November 14, 2010
Ireland: Things I Forgot, New Things Learned
22 years later, give or take, I recently returned to Ireland, but this time, Dublin was the first and only stop. Unlike the last tour which took in the southern countryside, this adventure centered around Dublin and was jam packed with meetings, coffees, lunches, dinners, and more coffees. And of course, a few pints of Guinness along the way.
Having Irish friends in the states, England or any other country for that matter, doesn't really give you an authentic snapshot of Irish soil, largely because so much about the culture and experience IS the soil.....the soil and the rain, the wind and the air.
Some of my most vivid memories of my first trip to Ireland were of massive breakfasts and the charming albeit cold B&Bs. Twenty years ago, there wasn't a stop off that had central heating and your bones felt every bit of the result.
THINGS I FORGOT:
1. How incredibly witty the Irish are, and not just occasionally, but all the time.
2. The Irish live for a good story - telling one and taking one in. And, there are always interesting historical tidbits and mythical legends thrown in for good measure.
3. How much I resonate with Irish culture because of their zest for life AND their ability to pull something from a hat even when there isn't one.
4. If they don't know an answer, they'll make one up, and even if its wrong, it's almost always interesting.
6. Hospitality. Not only do they understand the word, but they're efficient at it. Ask for something and it'll be waiting for you with a smile, followed by a grin, not necessarily in that order.
7. When they say they're going to do something, they deliver. Their word means something as does the word Honor.
8. For the record, #5 is worth repeating.
9. How much many of the town layouts reminded me of some of the English rural towns, always marked with a pub in the center.
The difference is that the bartenders always seem to be happy, or if they're not when you first sit down, it doesn't take long to get a smile out of them.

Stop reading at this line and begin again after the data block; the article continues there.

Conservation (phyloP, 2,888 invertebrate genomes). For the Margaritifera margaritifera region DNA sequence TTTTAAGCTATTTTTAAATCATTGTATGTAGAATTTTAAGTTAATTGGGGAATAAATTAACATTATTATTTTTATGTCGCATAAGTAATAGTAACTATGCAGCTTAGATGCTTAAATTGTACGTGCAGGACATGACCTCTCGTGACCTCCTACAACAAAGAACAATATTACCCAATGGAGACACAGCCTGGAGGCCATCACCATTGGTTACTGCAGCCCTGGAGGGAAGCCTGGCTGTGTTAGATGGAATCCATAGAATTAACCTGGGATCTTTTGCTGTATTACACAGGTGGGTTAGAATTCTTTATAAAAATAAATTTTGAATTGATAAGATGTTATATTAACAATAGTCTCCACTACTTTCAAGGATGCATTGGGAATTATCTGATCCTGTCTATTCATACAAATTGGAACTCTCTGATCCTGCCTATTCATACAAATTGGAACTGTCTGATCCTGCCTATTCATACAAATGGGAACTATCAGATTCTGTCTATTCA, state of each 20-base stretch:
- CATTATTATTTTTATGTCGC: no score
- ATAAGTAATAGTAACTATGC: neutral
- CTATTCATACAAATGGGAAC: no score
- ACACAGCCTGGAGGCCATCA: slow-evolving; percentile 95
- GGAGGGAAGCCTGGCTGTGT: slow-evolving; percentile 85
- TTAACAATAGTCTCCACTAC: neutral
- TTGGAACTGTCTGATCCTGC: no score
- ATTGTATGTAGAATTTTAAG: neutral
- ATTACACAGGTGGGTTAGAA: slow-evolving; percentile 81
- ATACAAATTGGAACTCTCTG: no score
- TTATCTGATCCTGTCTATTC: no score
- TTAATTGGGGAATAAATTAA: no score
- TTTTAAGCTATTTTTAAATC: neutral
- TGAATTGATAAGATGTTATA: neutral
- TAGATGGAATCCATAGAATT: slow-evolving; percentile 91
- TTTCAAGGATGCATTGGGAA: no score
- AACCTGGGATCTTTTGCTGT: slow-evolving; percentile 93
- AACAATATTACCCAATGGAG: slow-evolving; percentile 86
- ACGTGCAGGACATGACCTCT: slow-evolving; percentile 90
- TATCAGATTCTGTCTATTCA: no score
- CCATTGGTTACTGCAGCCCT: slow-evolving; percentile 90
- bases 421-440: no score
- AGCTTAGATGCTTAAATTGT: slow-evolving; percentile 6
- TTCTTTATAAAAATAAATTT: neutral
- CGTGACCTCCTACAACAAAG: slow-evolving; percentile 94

10. The Irish are laid back; they left uptight behavior somewhere in the Atlantic Ocean.
11. Guinness is not just an Irish brand, it's an institution. Pubs wear the name on their seats, towels, banners, coasters and glasses and people drink a lot of it. A helluva lot of it.
12. Just how damp the air is, not unlike my memories of England. The dampness not just hugs your bones but it goes through them.
14. History is a big deal. They all know a lot of it and you won't leave without a lesson or two.
15. Abortion is illegal. I forgot that it was and was shocked to learn that it still is.
16. How different the north and south is and how loyal the people are to their county, towns, villages, cities and pubs.
17. How entertaining any pub visit can be regardless of which one you walk into.
18. How gorgeous the pubs are -- inside and out, from the drapes and windows to the old wood, brass and textiles.
NEW THINGS LEARNED:
1. Sadly, American beers like Budweiser and Miller seem to have made a successful entry into Ireland despite the fact that they brew their own beer which is 10x better.
3. There's a growing technology scene in Dublin, Galway and other pockets of the country.....and a lot of innovative ideas and people are emerging.
4. You can find a great selection of boots and shoes and they're on par with what I found in France, Italy and Germany, but in more cases than not, for about the same price as Paris.
5. More people than not thought I was Irish and apparently it wasn't just because of my auburn hair and pale white skin. There's something in a walk I'm told and it looks like I have "it" whatever "it" is.